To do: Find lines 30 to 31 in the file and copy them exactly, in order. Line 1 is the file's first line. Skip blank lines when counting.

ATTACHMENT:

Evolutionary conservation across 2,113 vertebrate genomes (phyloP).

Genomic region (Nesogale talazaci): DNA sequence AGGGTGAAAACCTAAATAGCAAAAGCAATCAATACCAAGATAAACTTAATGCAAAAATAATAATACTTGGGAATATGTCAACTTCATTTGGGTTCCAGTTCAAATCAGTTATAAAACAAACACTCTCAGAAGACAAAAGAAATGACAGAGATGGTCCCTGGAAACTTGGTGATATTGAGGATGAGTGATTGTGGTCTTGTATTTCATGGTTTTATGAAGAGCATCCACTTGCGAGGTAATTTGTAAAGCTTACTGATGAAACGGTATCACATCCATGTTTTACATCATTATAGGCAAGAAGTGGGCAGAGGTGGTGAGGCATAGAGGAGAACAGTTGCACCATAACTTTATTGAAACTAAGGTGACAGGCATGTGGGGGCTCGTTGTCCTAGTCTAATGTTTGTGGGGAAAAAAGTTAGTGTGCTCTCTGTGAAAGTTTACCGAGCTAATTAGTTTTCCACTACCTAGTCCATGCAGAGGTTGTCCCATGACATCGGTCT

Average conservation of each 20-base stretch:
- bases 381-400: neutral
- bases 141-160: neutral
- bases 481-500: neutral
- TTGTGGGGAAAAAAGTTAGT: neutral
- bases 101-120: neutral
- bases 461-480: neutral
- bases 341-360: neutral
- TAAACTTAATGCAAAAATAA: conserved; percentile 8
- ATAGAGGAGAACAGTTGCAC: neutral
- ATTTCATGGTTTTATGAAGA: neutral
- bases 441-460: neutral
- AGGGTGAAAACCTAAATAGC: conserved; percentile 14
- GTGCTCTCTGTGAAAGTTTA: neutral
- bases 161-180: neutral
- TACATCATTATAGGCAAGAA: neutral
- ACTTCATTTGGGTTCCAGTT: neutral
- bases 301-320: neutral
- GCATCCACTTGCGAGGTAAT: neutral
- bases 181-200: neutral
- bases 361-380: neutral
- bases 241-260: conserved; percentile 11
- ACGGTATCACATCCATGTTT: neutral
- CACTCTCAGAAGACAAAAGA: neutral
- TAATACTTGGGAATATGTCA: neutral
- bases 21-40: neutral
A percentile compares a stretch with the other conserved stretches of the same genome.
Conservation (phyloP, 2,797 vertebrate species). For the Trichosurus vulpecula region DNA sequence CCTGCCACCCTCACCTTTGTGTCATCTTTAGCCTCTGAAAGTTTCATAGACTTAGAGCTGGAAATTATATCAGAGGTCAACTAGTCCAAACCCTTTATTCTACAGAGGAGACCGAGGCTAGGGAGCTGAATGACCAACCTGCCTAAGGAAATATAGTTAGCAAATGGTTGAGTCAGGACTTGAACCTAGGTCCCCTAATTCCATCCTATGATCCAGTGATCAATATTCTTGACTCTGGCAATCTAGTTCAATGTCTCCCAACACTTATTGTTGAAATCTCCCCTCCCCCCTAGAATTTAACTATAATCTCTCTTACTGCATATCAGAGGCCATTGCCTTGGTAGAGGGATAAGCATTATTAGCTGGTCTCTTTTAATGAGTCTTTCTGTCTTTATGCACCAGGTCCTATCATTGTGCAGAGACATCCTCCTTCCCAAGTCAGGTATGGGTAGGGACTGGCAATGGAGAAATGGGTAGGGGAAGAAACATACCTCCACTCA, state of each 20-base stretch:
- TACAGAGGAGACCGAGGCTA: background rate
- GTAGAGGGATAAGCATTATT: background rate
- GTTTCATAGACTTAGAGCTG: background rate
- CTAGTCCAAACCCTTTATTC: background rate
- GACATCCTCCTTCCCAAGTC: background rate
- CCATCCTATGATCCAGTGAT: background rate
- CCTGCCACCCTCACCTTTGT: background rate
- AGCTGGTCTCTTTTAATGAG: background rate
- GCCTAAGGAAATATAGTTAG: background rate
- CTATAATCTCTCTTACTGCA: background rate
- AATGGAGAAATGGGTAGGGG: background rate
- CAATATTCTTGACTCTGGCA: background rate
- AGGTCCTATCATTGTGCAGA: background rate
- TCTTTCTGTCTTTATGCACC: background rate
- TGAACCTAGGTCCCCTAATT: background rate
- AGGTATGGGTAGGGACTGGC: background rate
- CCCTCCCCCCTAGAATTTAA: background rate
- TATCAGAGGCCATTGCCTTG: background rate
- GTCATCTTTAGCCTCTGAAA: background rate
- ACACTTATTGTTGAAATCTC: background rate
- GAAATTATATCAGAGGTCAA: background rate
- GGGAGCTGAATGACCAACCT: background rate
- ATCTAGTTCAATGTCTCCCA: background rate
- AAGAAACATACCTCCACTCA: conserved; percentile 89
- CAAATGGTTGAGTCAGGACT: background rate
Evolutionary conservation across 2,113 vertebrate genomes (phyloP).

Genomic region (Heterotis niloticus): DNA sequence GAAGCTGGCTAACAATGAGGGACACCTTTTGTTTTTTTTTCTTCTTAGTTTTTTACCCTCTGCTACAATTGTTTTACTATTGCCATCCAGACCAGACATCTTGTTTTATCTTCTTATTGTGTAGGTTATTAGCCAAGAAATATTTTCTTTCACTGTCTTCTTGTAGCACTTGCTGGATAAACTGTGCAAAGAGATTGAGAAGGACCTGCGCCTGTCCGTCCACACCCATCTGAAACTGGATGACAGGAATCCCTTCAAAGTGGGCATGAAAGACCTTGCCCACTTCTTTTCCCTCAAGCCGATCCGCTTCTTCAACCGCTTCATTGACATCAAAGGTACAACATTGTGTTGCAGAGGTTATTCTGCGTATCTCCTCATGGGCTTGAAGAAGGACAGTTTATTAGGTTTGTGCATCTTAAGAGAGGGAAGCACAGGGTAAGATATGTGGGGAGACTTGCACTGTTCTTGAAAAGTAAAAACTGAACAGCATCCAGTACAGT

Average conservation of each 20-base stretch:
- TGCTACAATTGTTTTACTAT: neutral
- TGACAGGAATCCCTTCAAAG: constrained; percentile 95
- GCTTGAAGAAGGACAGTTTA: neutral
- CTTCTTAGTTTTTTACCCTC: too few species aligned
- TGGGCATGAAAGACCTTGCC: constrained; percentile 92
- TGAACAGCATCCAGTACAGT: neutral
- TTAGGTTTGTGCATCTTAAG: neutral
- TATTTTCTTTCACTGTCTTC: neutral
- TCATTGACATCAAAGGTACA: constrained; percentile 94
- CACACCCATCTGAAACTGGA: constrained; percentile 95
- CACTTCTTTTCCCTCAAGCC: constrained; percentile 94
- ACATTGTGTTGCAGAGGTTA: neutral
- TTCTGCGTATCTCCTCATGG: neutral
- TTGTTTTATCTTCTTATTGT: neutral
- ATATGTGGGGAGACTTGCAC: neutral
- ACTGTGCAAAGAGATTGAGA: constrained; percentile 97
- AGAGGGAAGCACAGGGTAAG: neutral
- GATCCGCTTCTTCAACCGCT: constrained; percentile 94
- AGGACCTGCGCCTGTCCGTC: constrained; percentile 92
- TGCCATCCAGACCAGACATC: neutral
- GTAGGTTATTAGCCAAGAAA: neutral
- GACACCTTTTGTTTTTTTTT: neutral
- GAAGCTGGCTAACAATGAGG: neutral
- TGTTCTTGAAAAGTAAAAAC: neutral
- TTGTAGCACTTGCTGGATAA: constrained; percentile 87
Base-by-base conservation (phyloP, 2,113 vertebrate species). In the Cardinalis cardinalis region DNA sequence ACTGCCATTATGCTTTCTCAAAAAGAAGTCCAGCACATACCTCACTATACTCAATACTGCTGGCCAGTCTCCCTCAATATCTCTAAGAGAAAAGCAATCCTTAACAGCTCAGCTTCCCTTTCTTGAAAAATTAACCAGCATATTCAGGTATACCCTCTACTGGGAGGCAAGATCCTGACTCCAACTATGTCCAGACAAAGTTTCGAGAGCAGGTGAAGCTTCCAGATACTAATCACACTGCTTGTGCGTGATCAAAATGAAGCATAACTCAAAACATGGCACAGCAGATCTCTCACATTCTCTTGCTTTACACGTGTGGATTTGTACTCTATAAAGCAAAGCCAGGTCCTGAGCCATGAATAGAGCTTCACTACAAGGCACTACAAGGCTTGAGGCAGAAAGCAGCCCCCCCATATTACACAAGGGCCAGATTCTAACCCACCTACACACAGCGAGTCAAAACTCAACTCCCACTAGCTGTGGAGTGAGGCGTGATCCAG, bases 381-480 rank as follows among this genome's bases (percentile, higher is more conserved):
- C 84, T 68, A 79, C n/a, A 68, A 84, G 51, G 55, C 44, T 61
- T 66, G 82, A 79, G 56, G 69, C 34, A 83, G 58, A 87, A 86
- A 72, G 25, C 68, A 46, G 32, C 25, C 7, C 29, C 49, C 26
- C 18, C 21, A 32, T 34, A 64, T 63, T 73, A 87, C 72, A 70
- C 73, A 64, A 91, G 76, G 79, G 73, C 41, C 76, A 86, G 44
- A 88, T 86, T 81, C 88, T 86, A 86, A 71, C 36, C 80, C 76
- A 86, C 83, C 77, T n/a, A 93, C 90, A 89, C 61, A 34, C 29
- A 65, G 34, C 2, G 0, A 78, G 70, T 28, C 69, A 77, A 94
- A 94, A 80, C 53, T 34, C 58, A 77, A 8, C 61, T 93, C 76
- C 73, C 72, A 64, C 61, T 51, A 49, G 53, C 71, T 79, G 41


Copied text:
Conservation (phyloP, 2,797 vertebrate species). For the Trichosurus vulpecula region DNA sequence CCTGCCACCCTCACCTTTGTGTCATCTTTAGCCTCTGAAAGTTTCATAGACTTAGAGCTGGAAATTATATCAGAGGTCAACTAGTCCAAACCCTTTATTCTACAGAGGAGACCGAGGCTAGGGAGCTGAATGACCAACCTGCCTAAGGAAATATAGTTAGCAAATGGTTGAGTCAGGACTTGAACCTAGGTCCCCTAATTCCATCCTATGATCCAGTGATCAATATTCTTGACTCTGGCAATCTAGTTCAATGTCTCCCAACACTTATTGTTGAAATCTCCCCTCCCCCCTAGAATTTAACTATAATCTCTCTTACTGCATATCAGAGGCCATTGCCTTGGTAGAGGGATAAGCATTATTAGCTGGTCTCTTTTAATGAGTCTTTCTGTCTTTATGCACCAGGTCCTATCATTGTGCAGAGACATCCTCCTTCCCAAGTCAGGTATGGGTAGGGACTGGCAATGGAGAAATGGGTAGGGGAAGAAACATACCTCCACTCA, state of each 20-base stretch:
- TACAGAGGAGACCGAGGCTA: background rate